Virginia Commonwealth University, 2009, BFA Painting and Printmaking
In Woody Allen’s “Annie Hall,” Alvy’s ex-wife, Robin, asks “Alvy, what is so fascinating about a group of pituitary cases trying to stuff the ball through a hoop?” Alvy reponds, “What's fascinating is that it's physical. You know, it's one thing about intellectuals, they prove that you can be absolutely brilliant and have no idea what's going on. But on the other hand the body doesn't lie, as we now know.” Basketball blends analytical thinking and intuition at a fast pace. The physical tension that takes place in sports is always exciting and never gets old. It feels human. Coaches will often tell their players to “leave it all on the court” which means to give the game 110% and don’t leave the game with any regrets. Be completely sincere, do not doubt your intuition, and you can win. The same goes for making art.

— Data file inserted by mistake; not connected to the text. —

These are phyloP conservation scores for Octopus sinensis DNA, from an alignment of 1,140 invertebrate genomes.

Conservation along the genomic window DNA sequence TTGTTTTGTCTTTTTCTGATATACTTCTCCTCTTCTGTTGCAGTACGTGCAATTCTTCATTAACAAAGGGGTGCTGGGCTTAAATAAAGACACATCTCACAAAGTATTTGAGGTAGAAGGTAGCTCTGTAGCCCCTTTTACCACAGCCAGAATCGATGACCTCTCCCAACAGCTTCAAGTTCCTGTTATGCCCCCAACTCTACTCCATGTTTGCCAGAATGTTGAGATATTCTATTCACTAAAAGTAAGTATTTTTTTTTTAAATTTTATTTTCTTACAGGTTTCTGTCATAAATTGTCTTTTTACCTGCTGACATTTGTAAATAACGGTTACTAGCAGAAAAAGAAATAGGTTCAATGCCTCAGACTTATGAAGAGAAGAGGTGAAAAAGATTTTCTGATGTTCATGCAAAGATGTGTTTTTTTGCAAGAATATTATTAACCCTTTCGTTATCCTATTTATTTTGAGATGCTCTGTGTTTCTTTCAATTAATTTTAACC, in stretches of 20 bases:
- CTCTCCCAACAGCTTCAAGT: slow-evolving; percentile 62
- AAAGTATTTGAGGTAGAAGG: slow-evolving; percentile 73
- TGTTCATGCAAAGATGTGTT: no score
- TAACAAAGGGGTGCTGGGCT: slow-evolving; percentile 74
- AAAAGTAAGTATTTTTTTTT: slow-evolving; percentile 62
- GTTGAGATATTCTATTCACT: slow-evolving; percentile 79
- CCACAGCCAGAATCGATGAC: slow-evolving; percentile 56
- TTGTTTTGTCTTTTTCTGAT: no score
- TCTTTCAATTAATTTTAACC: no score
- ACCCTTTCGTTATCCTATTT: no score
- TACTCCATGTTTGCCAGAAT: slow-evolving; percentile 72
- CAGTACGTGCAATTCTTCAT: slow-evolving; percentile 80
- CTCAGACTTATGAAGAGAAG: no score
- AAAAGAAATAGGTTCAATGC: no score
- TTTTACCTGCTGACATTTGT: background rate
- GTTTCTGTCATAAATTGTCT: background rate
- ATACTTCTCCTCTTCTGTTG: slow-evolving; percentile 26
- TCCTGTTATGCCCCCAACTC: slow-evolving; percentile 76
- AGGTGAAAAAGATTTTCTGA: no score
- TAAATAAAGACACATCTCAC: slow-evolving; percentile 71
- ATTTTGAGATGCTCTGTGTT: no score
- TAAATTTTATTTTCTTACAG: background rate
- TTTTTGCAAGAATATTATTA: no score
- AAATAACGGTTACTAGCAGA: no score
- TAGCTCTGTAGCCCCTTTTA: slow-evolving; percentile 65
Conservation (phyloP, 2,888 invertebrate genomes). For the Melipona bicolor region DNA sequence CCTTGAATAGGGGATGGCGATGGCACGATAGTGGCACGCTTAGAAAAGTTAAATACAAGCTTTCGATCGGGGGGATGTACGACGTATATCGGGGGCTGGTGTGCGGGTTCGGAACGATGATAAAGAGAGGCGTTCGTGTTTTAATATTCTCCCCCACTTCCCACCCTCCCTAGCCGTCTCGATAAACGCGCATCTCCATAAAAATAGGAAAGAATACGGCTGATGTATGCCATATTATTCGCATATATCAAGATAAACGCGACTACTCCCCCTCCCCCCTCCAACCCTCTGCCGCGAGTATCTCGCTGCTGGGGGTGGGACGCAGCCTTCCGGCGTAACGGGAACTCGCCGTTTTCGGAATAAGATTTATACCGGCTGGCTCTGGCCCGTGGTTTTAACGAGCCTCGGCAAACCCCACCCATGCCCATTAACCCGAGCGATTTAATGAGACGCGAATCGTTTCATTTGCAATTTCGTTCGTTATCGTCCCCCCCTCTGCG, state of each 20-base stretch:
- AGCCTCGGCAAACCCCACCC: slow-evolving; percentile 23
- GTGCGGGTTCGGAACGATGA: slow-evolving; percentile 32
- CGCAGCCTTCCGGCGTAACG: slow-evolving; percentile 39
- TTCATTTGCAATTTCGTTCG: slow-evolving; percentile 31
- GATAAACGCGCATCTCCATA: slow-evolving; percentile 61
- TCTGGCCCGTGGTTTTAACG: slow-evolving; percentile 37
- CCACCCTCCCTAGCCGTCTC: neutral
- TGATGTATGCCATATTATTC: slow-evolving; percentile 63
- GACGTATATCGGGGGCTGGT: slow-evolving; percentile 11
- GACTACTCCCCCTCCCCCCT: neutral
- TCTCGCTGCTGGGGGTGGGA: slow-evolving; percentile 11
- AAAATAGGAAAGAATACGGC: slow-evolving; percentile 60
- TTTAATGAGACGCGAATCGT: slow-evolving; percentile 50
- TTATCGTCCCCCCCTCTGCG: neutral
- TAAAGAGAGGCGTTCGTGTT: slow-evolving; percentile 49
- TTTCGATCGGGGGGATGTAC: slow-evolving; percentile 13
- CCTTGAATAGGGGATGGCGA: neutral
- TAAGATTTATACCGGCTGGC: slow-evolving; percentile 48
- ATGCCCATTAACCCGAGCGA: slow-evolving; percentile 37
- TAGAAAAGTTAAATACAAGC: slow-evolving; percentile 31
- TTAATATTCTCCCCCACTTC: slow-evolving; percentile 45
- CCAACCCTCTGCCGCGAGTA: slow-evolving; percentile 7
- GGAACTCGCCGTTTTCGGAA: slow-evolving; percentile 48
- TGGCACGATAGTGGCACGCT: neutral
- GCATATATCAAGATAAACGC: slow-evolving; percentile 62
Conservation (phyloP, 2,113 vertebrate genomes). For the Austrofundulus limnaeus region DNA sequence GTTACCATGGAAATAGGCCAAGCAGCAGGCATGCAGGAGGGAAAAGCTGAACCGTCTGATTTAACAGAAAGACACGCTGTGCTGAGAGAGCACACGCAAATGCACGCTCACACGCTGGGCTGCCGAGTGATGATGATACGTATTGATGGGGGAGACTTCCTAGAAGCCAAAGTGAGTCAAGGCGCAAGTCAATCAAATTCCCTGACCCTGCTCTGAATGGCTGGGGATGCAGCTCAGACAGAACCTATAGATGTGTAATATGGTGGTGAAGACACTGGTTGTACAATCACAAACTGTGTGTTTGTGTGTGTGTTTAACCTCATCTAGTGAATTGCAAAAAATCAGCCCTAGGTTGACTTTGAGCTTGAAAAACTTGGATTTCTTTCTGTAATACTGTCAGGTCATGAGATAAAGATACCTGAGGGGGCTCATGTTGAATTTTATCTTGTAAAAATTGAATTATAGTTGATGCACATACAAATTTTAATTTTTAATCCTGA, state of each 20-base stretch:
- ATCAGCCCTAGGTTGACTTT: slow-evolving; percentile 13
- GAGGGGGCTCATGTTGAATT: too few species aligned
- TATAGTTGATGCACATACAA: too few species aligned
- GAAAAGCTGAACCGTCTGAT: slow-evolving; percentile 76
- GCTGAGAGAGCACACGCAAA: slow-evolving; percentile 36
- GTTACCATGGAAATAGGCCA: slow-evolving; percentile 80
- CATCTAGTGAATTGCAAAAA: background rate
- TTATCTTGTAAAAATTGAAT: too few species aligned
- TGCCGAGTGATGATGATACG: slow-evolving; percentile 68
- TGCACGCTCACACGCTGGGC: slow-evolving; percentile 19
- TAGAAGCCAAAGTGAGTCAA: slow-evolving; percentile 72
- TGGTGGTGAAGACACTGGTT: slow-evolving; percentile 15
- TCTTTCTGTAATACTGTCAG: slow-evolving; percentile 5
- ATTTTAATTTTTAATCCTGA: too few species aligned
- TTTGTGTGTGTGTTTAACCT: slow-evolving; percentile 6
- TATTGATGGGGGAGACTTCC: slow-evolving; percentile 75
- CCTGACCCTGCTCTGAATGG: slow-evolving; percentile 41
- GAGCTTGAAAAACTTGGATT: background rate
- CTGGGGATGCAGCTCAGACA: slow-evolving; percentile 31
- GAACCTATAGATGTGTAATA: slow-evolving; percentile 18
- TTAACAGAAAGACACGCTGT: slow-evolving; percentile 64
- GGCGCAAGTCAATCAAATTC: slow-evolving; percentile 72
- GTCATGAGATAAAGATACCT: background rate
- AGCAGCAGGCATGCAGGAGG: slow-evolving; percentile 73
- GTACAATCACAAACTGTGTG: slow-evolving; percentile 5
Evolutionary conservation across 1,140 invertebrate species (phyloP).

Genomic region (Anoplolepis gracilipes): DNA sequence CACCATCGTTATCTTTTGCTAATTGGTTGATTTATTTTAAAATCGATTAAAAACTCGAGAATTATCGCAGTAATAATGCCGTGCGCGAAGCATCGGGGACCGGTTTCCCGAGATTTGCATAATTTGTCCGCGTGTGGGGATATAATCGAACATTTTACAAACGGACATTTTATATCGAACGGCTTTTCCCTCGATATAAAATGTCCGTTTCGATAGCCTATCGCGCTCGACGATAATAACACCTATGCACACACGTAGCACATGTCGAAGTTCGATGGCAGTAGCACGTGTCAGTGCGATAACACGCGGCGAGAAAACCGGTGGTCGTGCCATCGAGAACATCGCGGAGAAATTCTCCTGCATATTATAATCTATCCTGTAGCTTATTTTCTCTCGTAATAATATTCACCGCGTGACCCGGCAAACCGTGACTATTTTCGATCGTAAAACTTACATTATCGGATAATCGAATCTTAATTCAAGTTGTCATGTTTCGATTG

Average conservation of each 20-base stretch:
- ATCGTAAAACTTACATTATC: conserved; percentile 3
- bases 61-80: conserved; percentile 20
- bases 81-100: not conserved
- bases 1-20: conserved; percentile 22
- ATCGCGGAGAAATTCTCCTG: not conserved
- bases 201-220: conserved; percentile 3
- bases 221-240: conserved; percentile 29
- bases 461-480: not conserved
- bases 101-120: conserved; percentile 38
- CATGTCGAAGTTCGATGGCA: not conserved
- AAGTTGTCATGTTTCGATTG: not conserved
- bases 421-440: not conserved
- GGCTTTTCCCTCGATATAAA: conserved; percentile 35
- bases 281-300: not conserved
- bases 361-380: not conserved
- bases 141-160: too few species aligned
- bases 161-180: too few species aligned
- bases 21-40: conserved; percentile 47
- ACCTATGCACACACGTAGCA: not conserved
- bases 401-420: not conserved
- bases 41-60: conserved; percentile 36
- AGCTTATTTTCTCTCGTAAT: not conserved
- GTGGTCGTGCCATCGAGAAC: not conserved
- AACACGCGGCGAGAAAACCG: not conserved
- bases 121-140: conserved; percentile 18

In my studio, I feel like I am both coach and player in an important basketball game and I have called time-out. I rally the team together (my artistic influences, my personal history, materials, things professors and mentors have told me, and so forth) and make plays. While I paint, I ask myself these questions: Can I paint a personal painting? Can a painting embody something human? When “time-out” is over, I react to decisions made on my paintings. I move the paint around intuitively. My paintings are abstract and make reference to basketball team colors, offensive/defensive strategies in basketball, skin tones, and sentimental gradients from my memory. Sometimes these elements overlap. In other paintings, a single element is isolated. The paint is brushed, dripped, squeegeed, scratched, scraped, and squeezed right out of the tube. Under-layers are strategically revealed. In my paintings there is frustration, longing, excitement, hope, humor, futility, and loss. The result is visual tension and unscripted drama that alludes to the human experience.